‘The Portable Phonograph’ tells the tale of four men in a post apocalyptic world who gather once a week to bask in the glory of the arts. This short story by Walter Van Tilburg Clark holds hidden meanings and metaphors underneath the descriptive language and various literary techniques. The theme explores the idea that it is human nature to revert to primitive or basic instincts in a time of great crisis. The writer clarifies this theme through the use of paradox, symbolism, and irony.
The story in and of itself is a paradox. These seemingly decent men are survivors of a terrible war that has left the world dark and dreary. Land and sky meld together and winds howl. The men cannot get enough of the books and music that Doctor Jenkins has managed to save, but are content to savour them once a week. Even though they have survived the violence that the world has so recently gone through, the Doctor is still willing to kill for these few prized possessions, “…he could feel with his hands, the comfortable piece of lead pipe.” His intended actions seem to make sense, although the violence is what got them there in the first place.
All through the story, Clark uses symbolism to support his theme. The musician symbolizes greed and want. His character appears to be frail and week, yet near the end it is implied to the reader that he would do anything for that phonograph, “…he heard what he had been listening for, a sound of suppressed coughing.” Another symbol is the phonograph itself. It is what every man wants, a light in the darkness, “…unable to formulate and expose the enormity of their desire.” This piece of humanity is something for them to grasp on, tightly, and never let go. It is one of their only links to the world they once knew. The most obvious symbol is the lead pipe. It represents all mankind has gone through, and what a person will do, just to keep what little they have.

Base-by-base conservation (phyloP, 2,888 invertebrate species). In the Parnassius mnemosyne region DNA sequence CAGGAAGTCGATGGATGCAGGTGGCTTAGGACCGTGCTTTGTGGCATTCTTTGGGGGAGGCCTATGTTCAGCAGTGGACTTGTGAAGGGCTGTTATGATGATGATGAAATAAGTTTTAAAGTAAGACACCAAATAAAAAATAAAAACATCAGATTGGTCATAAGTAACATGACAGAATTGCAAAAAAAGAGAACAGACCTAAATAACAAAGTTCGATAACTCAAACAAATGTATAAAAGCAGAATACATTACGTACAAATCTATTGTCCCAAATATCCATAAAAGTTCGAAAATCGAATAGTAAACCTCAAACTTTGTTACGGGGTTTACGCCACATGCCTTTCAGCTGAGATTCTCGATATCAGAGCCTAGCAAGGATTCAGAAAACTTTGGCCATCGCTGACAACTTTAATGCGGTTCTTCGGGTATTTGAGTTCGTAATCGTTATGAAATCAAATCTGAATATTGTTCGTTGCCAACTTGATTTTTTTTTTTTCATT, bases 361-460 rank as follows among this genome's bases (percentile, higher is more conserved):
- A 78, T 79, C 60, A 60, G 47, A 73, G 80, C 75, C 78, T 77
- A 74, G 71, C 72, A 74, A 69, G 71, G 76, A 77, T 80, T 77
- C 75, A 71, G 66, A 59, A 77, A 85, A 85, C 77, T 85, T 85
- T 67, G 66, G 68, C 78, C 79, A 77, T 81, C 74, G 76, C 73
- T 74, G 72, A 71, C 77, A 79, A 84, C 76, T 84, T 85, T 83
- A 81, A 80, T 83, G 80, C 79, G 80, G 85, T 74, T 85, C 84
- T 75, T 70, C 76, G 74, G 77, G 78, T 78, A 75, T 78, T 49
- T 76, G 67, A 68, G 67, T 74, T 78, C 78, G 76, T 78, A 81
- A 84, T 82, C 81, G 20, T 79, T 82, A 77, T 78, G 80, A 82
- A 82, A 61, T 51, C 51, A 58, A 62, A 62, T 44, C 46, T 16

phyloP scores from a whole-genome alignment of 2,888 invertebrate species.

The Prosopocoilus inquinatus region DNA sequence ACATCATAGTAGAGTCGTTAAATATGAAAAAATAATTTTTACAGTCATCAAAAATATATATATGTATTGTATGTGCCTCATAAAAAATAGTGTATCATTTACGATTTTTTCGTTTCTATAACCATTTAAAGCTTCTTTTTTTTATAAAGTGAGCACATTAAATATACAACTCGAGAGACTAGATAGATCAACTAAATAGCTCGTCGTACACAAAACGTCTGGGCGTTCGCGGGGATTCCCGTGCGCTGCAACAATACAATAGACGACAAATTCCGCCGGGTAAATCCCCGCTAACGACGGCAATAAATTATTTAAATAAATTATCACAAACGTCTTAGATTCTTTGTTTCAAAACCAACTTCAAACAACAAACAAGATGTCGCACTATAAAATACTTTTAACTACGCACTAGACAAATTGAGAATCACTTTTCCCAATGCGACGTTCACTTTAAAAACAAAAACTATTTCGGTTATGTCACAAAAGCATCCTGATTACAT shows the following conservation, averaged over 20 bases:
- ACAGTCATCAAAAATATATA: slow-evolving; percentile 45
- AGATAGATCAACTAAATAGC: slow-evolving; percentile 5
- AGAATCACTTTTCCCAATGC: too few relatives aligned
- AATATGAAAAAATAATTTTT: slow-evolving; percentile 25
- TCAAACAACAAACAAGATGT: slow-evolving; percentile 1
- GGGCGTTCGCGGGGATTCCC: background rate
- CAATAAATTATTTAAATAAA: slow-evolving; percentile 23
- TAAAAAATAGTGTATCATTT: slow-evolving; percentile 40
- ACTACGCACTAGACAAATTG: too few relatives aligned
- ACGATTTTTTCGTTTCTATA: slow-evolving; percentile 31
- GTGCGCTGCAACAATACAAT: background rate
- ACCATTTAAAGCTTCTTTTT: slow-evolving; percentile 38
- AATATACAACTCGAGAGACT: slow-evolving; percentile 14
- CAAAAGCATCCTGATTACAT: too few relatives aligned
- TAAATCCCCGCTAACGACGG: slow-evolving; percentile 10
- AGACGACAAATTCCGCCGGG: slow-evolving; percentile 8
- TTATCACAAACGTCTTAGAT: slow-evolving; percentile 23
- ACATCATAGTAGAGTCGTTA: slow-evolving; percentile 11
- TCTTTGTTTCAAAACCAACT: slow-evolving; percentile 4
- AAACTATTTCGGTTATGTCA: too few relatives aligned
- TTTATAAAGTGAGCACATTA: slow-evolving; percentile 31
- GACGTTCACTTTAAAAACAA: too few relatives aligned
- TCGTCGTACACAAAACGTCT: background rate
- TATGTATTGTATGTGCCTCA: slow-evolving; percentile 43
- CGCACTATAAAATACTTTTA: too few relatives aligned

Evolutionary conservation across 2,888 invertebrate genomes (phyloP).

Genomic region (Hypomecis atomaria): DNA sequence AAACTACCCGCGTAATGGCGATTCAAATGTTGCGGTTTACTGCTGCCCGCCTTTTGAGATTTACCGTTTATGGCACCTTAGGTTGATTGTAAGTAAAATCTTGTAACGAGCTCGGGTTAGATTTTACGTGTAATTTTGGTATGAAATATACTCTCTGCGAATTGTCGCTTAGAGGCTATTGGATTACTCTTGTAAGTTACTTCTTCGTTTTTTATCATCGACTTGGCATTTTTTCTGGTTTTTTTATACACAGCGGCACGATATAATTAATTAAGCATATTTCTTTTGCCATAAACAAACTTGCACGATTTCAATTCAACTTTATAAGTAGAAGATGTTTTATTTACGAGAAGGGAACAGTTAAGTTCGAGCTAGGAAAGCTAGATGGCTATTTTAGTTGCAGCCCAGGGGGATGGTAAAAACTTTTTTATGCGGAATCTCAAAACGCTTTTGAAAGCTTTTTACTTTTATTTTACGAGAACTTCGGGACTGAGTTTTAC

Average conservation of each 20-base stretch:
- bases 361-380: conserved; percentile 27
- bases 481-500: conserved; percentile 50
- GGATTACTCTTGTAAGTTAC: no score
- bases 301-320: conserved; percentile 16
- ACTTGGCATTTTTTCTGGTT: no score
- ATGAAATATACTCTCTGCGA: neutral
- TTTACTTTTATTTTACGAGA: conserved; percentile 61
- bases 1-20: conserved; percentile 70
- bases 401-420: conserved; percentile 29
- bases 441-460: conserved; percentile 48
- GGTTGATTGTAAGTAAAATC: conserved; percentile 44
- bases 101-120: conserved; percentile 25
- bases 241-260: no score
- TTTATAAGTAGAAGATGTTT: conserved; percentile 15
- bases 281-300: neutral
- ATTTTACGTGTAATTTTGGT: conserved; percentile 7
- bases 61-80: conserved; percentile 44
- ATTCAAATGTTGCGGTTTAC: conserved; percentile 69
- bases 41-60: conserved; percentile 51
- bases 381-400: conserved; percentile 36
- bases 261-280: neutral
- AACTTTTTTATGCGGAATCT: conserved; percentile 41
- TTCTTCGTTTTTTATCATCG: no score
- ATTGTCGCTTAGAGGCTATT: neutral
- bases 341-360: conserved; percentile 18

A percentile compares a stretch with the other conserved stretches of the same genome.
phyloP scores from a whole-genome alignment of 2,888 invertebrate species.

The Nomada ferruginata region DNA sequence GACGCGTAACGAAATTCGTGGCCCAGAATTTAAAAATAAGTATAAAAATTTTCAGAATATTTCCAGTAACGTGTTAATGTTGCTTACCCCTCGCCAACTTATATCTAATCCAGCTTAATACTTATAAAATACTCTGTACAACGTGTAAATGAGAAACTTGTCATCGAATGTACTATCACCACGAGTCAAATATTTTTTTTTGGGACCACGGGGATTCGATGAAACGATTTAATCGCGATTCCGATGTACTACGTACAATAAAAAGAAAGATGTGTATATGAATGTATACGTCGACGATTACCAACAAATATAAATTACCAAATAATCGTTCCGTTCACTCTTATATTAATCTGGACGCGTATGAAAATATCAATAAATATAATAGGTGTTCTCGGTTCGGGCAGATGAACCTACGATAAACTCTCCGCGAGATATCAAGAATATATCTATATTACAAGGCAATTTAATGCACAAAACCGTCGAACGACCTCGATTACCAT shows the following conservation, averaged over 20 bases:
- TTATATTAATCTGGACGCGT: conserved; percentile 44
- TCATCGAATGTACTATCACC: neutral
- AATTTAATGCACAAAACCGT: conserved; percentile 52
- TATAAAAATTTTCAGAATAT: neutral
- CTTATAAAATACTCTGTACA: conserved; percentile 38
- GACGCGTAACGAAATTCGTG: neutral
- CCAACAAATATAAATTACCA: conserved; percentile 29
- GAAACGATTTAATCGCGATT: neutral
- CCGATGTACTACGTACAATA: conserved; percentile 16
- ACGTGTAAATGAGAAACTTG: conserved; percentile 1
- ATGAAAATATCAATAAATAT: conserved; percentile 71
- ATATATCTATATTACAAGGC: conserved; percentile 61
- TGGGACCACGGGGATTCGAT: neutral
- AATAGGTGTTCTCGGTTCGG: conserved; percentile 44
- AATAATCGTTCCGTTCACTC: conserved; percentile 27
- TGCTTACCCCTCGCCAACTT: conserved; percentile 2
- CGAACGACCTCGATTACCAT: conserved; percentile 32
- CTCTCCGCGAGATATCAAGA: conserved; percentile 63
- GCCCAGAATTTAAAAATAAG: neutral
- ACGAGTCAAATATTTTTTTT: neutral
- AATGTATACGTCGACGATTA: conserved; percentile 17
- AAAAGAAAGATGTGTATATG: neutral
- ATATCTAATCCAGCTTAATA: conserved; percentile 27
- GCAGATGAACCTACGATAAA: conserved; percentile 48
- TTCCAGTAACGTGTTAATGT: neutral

The irony in the story is evident throughout, and the writer uses it to his advantage. The irony illustrates his point further. After sharing in a night of the arts, the Doctor returns his treasures to their hiding place and proceeds to position himself in front of them. He is willing to die for his “fortune”. The sharp contrast between the music “…religious attention…desire…” and the lead pipe “…guarded…watching…” leads to situational irony. The story is a perfect example of the use of irony to prove a theme or intent.
‘The Portable Phonograph’ is a story of a dark time, but these four men somehow manage to find something to sustain as well as entertain them. This, however, never changes the dark mood. The use of specific literary devices enhances the comprehension for the reader and makes the story more captivating. The descriptive narrative provides an understanding of hiddenintentions that lay underneath the dialogue. ‘The Portable Phonograph’ is a timeless tale full of veiled significance and a magnitude that impact the reader as they read the story.